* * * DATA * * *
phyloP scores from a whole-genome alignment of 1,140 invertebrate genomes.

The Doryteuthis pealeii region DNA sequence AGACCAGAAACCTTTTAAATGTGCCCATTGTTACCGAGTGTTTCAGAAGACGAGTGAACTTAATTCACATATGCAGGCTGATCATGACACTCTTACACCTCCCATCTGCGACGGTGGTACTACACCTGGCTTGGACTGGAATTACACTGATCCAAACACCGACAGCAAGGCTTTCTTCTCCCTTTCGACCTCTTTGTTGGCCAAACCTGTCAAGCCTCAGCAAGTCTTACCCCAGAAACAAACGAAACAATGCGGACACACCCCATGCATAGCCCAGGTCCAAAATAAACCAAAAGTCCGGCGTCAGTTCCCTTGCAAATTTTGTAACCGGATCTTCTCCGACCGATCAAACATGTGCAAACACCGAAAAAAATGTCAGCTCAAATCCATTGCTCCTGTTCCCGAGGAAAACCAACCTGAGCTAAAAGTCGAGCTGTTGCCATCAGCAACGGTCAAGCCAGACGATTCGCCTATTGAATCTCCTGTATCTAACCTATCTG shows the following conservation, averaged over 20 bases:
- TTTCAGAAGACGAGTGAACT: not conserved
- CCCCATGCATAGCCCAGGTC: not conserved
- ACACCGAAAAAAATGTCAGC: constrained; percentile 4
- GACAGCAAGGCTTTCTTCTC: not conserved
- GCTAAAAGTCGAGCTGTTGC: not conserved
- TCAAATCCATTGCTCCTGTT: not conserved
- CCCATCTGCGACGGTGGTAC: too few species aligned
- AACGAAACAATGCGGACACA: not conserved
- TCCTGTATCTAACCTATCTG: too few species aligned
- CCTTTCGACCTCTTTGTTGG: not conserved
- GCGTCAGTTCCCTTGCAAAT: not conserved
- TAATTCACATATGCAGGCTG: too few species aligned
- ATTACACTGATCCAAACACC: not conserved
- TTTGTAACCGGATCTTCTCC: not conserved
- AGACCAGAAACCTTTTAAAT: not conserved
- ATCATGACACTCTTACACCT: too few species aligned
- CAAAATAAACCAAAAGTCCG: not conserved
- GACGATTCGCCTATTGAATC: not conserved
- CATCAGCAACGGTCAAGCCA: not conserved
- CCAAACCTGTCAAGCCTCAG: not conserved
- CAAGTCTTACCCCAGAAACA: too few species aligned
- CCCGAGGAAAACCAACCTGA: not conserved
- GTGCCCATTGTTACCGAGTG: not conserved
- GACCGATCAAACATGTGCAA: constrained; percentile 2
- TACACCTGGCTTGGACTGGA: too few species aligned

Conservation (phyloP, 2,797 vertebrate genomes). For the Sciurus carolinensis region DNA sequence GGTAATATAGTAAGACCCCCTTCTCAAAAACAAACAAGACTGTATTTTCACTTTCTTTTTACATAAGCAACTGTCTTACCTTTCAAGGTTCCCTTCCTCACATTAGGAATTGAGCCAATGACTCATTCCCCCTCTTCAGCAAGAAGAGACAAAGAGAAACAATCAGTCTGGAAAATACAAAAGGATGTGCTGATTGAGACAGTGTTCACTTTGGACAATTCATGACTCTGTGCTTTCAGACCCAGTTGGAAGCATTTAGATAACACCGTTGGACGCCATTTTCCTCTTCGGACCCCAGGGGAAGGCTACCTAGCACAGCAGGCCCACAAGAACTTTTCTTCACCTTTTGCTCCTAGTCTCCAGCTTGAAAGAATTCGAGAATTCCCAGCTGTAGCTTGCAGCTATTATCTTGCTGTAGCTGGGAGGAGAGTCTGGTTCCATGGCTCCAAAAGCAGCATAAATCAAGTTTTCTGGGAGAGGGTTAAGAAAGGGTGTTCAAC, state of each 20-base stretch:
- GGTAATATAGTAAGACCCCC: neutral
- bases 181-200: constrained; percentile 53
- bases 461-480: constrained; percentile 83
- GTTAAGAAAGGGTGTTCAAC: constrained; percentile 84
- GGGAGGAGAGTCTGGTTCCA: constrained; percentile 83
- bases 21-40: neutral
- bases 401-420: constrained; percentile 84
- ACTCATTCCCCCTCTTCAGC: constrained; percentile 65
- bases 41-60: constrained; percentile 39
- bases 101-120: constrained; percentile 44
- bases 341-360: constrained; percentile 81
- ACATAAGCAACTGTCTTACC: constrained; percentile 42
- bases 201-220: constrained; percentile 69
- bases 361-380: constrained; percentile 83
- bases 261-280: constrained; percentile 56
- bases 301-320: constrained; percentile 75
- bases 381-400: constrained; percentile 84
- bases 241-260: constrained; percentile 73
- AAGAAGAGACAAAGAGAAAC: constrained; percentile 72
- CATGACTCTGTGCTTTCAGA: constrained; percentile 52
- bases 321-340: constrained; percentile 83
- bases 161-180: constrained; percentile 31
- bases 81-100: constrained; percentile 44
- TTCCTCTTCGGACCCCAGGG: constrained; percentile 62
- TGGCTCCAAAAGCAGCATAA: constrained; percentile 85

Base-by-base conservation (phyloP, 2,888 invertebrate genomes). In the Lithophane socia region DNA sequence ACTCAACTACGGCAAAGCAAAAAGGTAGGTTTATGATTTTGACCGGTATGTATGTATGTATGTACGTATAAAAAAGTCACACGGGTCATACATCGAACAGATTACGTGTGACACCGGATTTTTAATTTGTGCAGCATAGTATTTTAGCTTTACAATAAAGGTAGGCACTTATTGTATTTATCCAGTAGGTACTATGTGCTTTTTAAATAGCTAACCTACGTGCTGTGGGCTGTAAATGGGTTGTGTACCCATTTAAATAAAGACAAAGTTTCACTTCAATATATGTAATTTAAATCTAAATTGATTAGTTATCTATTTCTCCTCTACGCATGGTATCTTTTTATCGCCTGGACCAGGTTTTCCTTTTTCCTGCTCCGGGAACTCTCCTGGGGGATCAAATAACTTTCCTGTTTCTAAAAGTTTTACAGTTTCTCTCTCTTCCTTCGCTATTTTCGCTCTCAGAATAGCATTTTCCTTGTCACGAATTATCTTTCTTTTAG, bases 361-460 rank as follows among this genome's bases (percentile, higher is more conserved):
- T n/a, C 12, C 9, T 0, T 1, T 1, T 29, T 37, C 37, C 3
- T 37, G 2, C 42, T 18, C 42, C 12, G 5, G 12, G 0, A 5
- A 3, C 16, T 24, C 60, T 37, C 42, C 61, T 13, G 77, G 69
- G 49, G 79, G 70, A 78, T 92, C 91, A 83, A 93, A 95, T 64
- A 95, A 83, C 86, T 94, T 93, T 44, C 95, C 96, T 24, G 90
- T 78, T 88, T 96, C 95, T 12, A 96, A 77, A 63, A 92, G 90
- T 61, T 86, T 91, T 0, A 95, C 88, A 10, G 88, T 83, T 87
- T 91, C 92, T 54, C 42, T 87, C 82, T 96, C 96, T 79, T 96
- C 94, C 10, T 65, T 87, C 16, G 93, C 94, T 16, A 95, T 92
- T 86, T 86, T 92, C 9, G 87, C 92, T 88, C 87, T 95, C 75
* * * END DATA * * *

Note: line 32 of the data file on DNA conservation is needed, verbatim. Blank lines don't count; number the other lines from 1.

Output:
- GTTAAGAAAGGGTGTTCAAC: constrained; percentile 84